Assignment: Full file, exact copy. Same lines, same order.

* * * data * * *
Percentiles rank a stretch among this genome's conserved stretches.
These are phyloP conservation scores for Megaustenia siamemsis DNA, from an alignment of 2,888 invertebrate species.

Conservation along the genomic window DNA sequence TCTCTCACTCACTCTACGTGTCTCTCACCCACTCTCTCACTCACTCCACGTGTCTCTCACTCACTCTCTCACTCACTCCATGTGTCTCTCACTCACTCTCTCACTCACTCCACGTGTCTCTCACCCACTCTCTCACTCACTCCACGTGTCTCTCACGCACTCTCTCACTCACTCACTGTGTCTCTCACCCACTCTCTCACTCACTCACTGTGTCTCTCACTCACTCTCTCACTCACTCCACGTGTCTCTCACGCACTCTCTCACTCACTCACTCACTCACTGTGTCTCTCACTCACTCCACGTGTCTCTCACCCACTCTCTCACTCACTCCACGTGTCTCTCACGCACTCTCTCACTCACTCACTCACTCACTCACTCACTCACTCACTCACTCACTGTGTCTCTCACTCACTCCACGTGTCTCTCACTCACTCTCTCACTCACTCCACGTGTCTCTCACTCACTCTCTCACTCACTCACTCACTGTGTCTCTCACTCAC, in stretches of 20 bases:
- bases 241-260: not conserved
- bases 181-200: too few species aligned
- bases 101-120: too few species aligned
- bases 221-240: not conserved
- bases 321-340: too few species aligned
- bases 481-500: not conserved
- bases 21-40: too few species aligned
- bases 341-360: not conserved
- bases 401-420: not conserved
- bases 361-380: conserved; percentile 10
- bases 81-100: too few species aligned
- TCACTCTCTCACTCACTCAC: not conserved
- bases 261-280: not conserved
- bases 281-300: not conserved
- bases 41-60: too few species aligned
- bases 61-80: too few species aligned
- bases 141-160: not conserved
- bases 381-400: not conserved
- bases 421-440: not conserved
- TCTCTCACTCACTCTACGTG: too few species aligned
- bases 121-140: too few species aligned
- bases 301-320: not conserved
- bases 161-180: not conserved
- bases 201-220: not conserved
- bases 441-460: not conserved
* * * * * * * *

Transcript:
Percentiles rank a stretch among this genome's conserved stretches.
These are phyloP conservation scores for Megaustenia siamemsis DNA, from an alignment of 2,888 invertebrate species.

Conservation along the genomic window DNA sequence TCTCTCACTCACTCTACGTGTCTCTCACCCACTCTCTCACTCACTCCACGTGTCTCTCACTCACTCTCTCACTCACTCCATGTGTCTCTCACTCACTCTCTCACTCACTCCACGTGTCTCTCACCCACTCTCTCACTCACTCCACGTGTCTCTCACGCACTCTCTCACTCACTCACTGTGTCTCTCACCCACTCTCTCACTCACTCACTGTGTCTCTCACTCACTCTCTCACTCACTCCACGTGTCTCTCACGCACTCTCTCACTCACTCACTCACTCACTGTGTCTCTCACTCACTCCACGTGTCTCTCACCCACTCTCTCACTCACTCCACGTGTCTCTCACGCACTCTCTCACTCACTCACTCACTCACTCACTCACTCACTCACTCACTCACTGTGTCTCTCACTCACTCCACGTGTCTCTCACTCACTCTCTCACTCACTCCACGTGTCTCTCACTCACTCTCTCACTCACTCACTCACTGTGTCTCTCACTCAC, in stretches of 20 bases:
- bases 241-260: not conserved
- bases 181-200: too few species aligned
- bases 101-120: too few species aligned
- bases 221-240: not conserved
- bases 321-340: too few species aligned
- bases 481-500: not conserved
- bases 21-40: too few species aligned
- bases 341-360: not conserved
- bases 401-420: not conserved
- bases 361-380: conserved; percentile 10
- bases 81-100: too few species aligned
- TCACTCTCTCACTCACTCAC: not conserved
- bases 261-280: not conserved
- bases 281-300: not conserved
- bases 41-60: too few species aligned
- bases 61-80: too few species aligned
- bases 141-160: not conserved
- bases 381-400: not conserved
- bases 421-440: not conserved
- TCTCTCACTCACTCTACGTG: too few species aligned
- bases 121-140: too few species aligned
- bases 301-320: not conserved
- bases 161-180: not conserved
- bases 201-220: not conserved
- bases 441-460: not conserved